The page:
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59.  According to the current NASD “affirmative determination” rule, the manner by which a member or person associated with a member annotates compliance with the affirmative determination requirement is to be decided by each member. Members may rely on “blanket” or standing assurances (i.e., “Easy to Borrow” lists) that securities will be available for borrowing on settlement date. For short sales executed in Nasdaq National Market (“NNM”) or exchange-listed securities, members also may rely on “Hard to Borrow” lists identifying NNM or listed securities that are difficult to borrow or unavailable for borrowing on settlement date provided that: (i) Any securities restricted pursuant to NASD Rule 11830 must be included on such a list; and (ii) the creator of the list attests in writing (on the document or otherwise) that any NNM or listed securities not included on the list are easy to borrow or are available for borrowing. Members are permitted to use Easy to Borrow or Hard to Borrow lists provided that: (i) The information used to generate the list, is no more than 24 hours old; and (ii) the member delivers the security on settlement date. Should a member relying on an Easy to Borrow or Hard to Borrow list fail to deliver the security on settlement date, the NASD deems such conduct inconsistent with the terms of Rule 3370, absent mitigating circumstances adequately documented by the member. See NASD Rule 3370(b)(4)(C).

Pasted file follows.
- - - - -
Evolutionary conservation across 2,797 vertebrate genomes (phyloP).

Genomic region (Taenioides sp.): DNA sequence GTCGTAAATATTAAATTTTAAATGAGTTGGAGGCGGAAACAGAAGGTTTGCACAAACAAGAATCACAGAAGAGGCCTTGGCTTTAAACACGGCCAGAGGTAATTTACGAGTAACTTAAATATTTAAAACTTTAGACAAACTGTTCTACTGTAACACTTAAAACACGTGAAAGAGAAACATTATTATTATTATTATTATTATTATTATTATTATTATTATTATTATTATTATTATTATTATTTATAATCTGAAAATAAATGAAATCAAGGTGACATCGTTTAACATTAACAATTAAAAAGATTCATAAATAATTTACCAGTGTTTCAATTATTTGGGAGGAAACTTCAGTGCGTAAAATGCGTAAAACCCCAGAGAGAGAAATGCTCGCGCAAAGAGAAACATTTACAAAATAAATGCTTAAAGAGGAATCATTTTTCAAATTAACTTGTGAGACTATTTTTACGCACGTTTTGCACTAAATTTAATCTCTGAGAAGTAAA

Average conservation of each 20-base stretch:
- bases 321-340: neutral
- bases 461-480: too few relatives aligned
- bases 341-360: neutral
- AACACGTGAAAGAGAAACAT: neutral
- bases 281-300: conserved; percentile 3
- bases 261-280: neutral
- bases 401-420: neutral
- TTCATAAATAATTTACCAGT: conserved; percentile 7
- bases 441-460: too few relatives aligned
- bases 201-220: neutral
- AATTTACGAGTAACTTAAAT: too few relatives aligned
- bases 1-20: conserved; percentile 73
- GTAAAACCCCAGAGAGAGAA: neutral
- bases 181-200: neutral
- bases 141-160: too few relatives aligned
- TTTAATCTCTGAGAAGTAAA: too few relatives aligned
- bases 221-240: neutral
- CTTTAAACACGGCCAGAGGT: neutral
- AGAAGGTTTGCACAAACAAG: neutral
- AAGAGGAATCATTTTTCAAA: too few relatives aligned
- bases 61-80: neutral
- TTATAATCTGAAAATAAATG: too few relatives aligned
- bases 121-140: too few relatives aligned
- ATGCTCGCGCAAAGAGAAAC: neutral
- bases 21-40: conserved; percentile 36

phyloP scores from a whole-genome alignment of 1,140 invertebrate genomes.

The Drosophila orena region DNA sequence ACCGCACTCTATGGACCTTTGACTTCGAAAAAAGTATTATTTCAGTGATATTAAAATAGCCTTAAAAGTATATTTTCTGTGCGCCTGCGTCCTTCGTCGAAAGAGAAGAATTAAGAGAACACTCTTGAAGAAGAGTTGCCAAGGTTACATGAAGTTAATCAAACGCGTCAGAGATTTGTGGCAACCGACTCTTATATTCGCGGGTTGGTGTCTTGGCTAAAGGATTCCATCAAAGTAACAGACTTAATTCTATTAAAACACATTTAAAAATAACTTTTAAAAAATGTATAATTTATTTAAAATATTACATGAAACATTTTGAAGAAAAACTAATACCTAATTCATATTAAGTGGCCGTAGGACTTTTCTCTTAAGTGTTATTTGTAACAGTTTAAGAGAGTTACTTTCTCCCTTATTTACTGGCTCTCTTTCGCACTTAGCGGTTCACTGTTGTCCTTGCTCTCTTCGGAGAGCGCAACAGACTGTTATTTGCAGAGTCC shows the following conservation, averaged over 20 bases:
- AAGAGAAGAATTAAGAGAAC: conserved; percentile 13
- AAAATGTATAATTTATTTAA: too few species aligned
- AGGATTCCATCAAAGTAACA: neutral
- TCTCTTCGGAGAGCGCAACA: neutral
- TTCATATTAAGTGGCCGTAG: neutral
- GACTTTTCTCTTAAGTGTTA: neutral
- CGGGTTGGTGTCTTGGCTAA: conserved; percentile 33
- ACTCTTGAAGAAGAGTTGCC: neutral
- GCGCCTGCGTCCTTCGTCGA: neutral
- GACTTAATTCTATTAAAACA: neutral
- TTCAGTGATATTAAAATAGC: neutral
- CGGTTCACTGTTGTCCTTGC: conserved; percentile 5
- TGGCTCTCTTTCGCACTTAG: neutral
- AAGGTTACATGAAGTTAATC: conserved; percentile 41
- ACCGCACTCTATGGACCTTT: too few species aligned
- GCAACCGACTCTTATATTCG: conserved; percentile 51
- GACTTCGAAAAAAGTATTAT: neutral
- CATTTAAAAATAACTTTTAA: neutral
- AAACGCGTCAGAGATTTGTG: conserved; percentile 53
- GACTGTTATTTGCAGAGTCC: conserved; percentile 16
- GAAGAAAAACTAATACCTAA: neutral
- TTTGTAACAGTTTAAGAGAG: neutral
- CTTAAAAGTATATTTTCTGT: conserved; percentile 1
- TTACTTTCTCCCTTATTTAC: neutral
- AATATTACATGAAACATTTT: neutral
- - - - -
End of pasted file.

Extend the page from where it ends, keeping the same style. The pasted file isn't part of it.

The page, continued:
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60.  In its comment letter, the SIA noted that in developing “Easy to Borrow” lists, broker-dealer stock loan desks use information from a number of sources, including institutional lenders that have sophisticated systems for estimating borrow supply. Broker-dealer stock loan desks also consider the availability of inventory at their own firms and potential availability from other broker-dealers that act as conduit lenders. Much of this information is available through electronic feeds and is updated frequently. See letter from SIA.

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61.  A broker-dealer could look to a lender's statement to the broker-dealer regarding the amount of securities available to lend on an “Easy to Borrow” list.

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62.  Of course, securities that are “threshold securities” pursuant to Rule 203(c) should generally not be included on “Easy to Borrow” lists.

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63.  See, e.g., letter from NYSE. In particular, the NYSE stated that, “We believe that the use of ‘easy to borrow’ lists, together with an industry-wide list of securities where there is evidence of significant settlement failures (i.e., those for which there are fails to deliver at a clearing agency of 10,000 shares or more and that is equal to at least one-half of one percent of the issue's total shares outstanding) prepared daily by the National Securities Clearing Corporation (‘NSCC’) as proposed, would be a more appropriate means of determining whether a security sold short could be borrowed. Consequently, the Exchange believes that broker-dealers should be required to make an affirmative determination for those securities that are not on the ‘easy to borrow’ list.”